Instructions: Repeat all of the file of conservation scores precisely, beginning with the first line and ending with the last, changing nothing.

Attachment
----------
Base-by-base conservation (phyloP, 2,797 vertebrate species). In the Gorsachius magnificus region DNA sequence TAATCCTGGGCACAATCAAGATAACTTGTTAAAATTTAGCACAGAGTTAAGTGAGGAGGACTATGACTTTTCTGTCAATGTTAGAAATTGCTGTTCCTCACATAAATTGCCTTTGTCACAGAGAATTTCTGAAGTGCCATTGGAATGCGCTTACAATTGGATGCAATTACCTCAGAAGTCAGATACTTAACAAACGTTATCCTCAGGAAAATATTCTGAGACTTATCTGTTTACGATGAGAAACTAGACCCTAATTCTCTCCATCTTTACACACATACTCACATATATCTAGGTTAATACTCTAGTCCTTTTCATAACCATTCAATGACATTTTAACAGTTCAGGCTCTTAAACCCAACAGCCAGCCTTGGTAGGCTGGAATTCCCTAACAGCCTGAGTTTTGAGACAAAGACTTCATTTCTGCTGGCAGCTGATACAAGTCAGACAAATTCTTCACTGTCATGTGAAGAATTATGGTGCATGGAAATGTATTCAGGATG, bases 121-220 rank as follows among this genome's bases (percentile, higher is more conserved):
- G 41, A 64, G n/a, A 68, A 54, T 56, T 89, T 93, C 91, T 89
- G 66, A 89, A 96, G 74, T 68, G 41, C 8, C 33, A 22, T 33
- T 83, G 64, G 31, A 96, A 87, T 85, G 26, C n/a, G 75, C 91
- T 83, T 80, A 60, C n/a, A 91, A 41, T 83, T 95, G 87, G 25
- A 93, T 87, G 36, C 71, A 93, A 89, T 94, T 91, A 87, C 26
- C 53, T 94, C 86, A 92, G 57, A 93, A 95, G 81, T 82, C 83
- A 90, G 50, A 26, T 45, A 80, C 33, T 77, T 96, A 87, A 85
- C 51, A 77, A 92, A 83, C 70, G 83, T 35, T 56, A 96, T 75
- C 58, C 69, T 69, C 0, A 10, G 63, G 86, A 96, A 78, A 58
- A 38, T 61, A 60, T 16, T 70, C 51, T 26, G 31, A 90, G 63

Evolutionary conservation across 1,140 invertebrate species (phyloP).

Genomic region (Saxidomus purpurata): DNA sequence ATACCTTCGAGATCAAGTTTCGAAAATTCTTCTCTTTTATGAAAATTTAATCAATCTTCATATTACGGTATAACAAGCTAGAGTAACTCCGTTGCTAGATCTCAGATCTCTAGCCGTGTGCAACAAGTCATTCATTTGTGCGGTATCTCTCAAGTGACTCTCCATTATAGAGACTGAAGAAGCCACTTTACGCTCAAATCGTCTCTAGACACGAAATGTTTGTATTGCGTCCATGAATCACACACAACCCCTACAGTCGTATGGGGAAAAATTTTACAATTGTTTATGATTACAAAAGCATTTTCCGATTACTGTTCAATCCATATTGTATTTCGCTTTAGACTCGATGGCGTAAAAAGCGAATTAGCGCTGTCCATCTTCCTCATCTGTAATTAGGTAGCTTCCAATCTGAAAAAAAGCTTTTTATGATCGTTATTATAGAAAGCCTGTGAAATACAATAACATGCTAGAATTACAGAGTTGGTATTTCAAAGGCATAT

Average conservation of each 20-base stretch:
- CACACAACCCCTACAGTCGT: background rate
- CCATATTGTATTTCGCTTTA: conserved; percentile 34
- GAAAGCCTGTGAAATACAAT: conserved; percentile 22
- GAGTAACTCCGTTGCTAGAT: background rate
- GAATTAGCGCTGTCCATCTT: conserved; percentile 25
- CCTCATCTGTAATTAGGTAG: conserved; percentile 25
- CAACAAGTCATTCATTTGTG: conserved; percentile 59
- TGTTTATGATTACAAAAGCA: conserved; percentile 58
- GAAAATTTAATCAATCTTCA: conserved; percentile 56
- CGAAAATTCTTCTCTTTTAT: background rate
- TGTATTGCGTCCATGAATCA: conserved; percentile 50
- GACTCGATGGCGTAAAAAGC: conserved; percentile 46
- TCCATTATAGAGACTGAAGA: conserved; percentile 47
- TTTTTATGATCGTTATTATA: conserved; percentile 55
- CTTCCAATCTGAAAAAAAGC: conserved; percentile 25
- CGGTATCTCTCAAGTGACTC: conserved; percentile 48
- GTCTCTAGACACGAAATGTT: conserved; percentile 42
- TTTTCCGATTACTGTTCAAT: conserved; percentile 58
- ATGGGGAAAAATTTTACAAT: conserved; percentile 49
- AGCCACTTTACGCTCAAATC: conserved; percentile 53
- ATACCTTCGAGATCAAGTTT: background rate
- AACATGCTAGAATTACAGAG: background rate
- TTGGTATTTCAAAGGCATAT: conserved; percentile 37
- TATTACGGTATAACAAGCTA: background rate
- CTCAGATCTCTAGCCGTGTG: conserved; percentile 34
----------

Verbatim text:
Base-by-base conservation (phyloP, 2,797 vertebrate species). In the Gorsachius magnificus region DNA sequence TAATCCTGGGCACAATCAAGATAACTTGTTAAAATTTAGCACAGAGTTAAGTGAGGAGGACTATGACTTTTCTGTCAATGTTAGAAATTGCTGTTCCTCACATAAATTGCCTTTGTCACAGAGAATTTCTGAAGTGCCATTGGAATGCGCTTACAATTGGATGCAATTACCTCAGAAGTCAGATACTTAACAAACGTTATCCTCAGGAAAATATTCTGAGACTTATCTGTTTACGATGAGAAACTAGACCCTAATTCTCTCCATCTTTACACACATACTCACATATATCTAGGTTAATACTCTAGTCCTTTTCATAACCATTCAATGACATTTTAACAGTTCAGGCTCTTAAACCCAACAGCCAGCCTTGGTAGGCTGGAATTCCCTAACAGCCTGAGTTTTGAGACAAAGACTTCATTTCTGCTGGCAGCTGATACAAGTCAGACAAATTCTTCACTGTCATGTGAAGAATTATGGTGCATGGAAATGTATTCAGGATG, bases 121-220 rank as follows among this genome's bases (percentile, higher is more conserved):
- G 41, A 64, G n/a, A 68, A 54, T 56, T 89, T 93, C 91, T 89
- G 66, A 89, A 96, G 74, T 68, G 41, C 8, C 33, A 22, T 33
- T 83, G 64, G 31, A 96, A 87, T 85, G 26, C n/a, G 75, C 91
- T 83, T 80, A 60, C n/a, A 91, A 41, T 83, T 95, G 87, G 25
- A 93, T 87, G 36, C 71, A 93, A 89, T 94, T 91, A 87, C 26
- C 53, T 94, C 86, A 92, G 57, A 93, A 95, G 81, T 82, C 83
- A 90, G 50, A 26, T 45, A 80, C 33, T 77, T 96, A 87, A 85
- C 51, A 77, A 92, A 83, C 70, G 83, T 35, T 56, A 96, T 75
- C 58, C 69, T 69, C 0, A 10, G 63, G 86, A 96, A 78, A 58
- A 38, T 61, A 60, T 16, T 70, C 51, T 26, G 31, A 90, G 63

Evolutionary conservation across 1,140 invertebrate species (phyloP).

Genomic region (Saxidomus purpurata): DNA sequence ATACCTTCGAGATCAAGTTTCGAAAATTCTTCTCTTTTATGAAAATTTAATCAATCTTCATATTACGGTATAACAAGCTAGAGTAACTCCGTTGCTAGATCTCAGATCTCTAGCCGTGTGCAACAAGTCATTCATTTGTGCGGTATCTCTCAAGTGACTCTCCATTATAGAGACTGAAGAAGCCACTTTACGCTCAAATCGTCTCTAGACACGAAATGTTTGTATTGCGTCCATGAATCACACACAACCCCTACAGTCGTATGGGGAAAAATTTTACAATTGTTTATGATTACAAAAGCATTTTCCGATTACTGTTCAATCCATATTGTATTTCGCTTTAGACTCGATGGCGTAAAAAGCGAATTAGCGCTGTCCATCTTCCTCATCTGTAATTAGGTAGCTTCCAATCTGAAAAAAAGCTTTTTATGATCGTTATTATAGAAAGCCTGTGAAATACAATAACATGCTAGAATTACAGAGTTGGTATTTCAAAGGCATAT

Average conservation of each 20-base stretch:
- CACACAACCCCTACAGTCGT: background rate
- CCATATTGTATTTCGCTTTA: conserved; percentile 34
- GAAAGCCTGTGAAATACAAT: conserved; percentile 22
- GAGTAACTCCGTTGCTAGAT: background rate
- GAATTAGCGCTGTCCATCTT: conserved; percentile 25
- CCTCATCTGTAATTAGGTAG: conserved; percentile 25
- CAACAAGTCATTCATTTGTG: conserved; percentile 59
- TGTTTATGATTACAAAAGCA: conserved; percentile 58
- GAAAATTTAATCAATCTTCA: conserved; percentile 56
- CGAAAATTCTTCTCTTTTAT: background rate
- TGTATTGCGTCCATGAATCA: conserved; percentile 50
- GACTCGATGGCGTAAAAAGC: conserved; percentile 46
- TCCATTATAGAGACTGAAGA: conserved; percentile 47
- TTTTTATGATCGTTATTATA: conserved; percentile 55
- CTTCCAATCTGAAAAAAAGC: conserved; percentile 25
- CGGTATCTCTCAAGTGACTC: conserved; percentile 48
- GTCTCTAGACACGAAATGTT: conserved; percentile 42
- TTTTCCGATTACTGTTCAAT: conserved; percentile 58
- ATGGGGAAAAATTTTACAAT: conserved; percentile 49
- AGCCACTTTACGCTCAAATC: conserved; percentile 53
- ATACCTTCGAGATCAAGTTT: background rate
- AACATGCTAGAATTACAGAG: background rate
- TTGGTATTTCAAAGGCATAT: conserved; percentile 37
- TATTACGGTATAACAAGCTA: background rate
- CTCAGATCTCTAGCCGTGTG: conserved; percentile 34